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Legendary Pope Lick Monster claims yet another victim in Kentucky

Pope Lick Bridge, site of the Pope Lick Monster near Louisville, Kentucky

The Pope Lick Monster, a part-man, part-goat, and part-sheep creature rumored to lure victims onto the Norfolk Southern Railway bridge over Floyd’s Fork Creek (aka Pope Lick Creek) in the Fisherville area of Louisville, Kentucky, has claimed yet another victim this week – 26-year-old surgical assistant Roquel Bain died on the infamous railway trestle on Saturday, April 23, 2016, after being unable to escape on an oncoming train.

Pope Lick Bridge Louisville Kentucky

The most prominent Pope Lick Monster legend says the creature uses some sort of mind control or voice mimicry to lure victims onto the train trestle to meet their death. Another legend says the sight of the creature, which appears as a human-animal hybrid with the horribly deformed body of a man, goat-like legs, and a pure white porcelain-like face, stuns bridge trespassers and thus forces them to freeze in place or dive off the bridge to their deaths.

Pope Lick street sign

The origin of the legend is unclear, and locals provide varying accounts. One story says the creature was a circus freak who escaped to take revenge on others for his mistreatment. A variant of the story says the miscreant escaped a derailed train in the area. Another version says the monster is the reincarnated form of a devil-worshipping farmer who sacrificed goats in a deal-with-the-devil for supernatural demonic powers.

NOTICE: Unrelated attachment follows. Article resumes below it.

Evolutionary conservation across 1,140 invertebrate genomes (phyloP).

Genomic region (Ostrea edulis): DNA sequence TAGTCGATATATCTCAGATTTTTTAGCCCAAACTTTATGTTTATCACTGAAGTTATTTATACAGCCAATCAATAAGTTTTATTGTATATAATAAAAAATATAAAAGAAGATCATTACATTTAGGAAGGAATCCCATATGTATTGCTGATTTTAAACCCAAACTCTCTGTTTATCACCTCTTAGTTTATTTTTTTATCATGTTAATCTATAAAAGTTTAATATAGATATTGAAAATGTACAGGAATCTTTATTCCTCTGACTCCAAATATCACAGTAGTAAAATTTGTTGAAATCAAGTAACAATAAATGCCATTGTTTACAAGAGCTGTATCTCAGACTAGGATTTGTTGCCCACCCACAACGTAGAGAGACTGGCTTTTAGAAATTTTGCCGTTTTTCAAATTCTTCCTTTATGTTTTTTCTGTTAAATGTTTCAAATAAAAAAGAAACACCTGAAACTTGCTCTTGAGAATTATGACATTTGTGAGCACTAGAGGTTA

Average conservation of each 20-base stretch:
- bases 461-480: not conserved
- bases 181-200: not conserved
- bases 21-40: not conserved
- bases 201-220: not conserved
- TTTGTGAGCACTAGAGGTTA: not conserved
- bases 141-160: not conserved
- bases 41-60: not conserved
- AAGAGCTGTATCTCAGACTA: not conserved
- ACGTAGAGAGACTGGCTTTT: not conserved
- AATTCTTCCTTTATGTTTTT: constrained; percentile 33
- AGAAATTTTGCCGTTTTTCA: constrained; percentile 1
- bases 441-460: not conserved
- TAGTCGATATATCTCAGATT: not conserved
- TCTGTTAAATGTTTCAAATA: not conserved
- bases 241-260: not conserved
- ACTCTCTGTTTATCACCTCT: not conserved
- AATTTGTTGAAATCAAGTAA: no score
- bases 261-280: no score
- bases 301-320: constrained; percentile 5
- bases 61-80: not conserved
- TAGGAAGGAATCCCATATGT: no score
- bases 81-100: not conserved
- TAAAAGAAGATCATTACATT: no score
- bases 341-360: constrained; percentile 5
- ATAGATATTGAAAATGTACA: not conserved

After several inexplicable deaths on the bridge, Authorities placed an 8-foot-high fence around the trestle to keep people off of the tracks but deadly accidents on the bridge continue, this Saturday’s incident being the latest.

Bain and her boyfriend arrived in Louisville from Dayton, Ohio for a “haunted” tour of the shuttered Waverly Hills Sanatorium and made a side trip to the legendary location of the Pope Lick Monster (near the 3100 block of South Pope Lick Road close to Taylorsville Road). Roquel Bain ventured onto the railway with her boyfriend. The boyfriend told authorities they were only about 40 feet from safety but did not hear the train approaching until it was too late. The train engineer told officials his speed was 32 mph at the time of the accident. He noted that he saw the couple, sounded the horn, and tried to brake. Bain’s boyfriend cheated death by dangling from the edge of the tracks until the train passed. Bain, however, was struck by the train and plummeted eight stories to the ground. She was pronounced dead on the scene at 7:30 PM.

The Pope Lick Monster has been the subject of several films including the 1988 film by Louisville filmmaker Ron Schildknecht called The Legend of the Pope Lick Monster.  A cautionary statement from Norfolk Southern Railroad was read at the premiere of the film.

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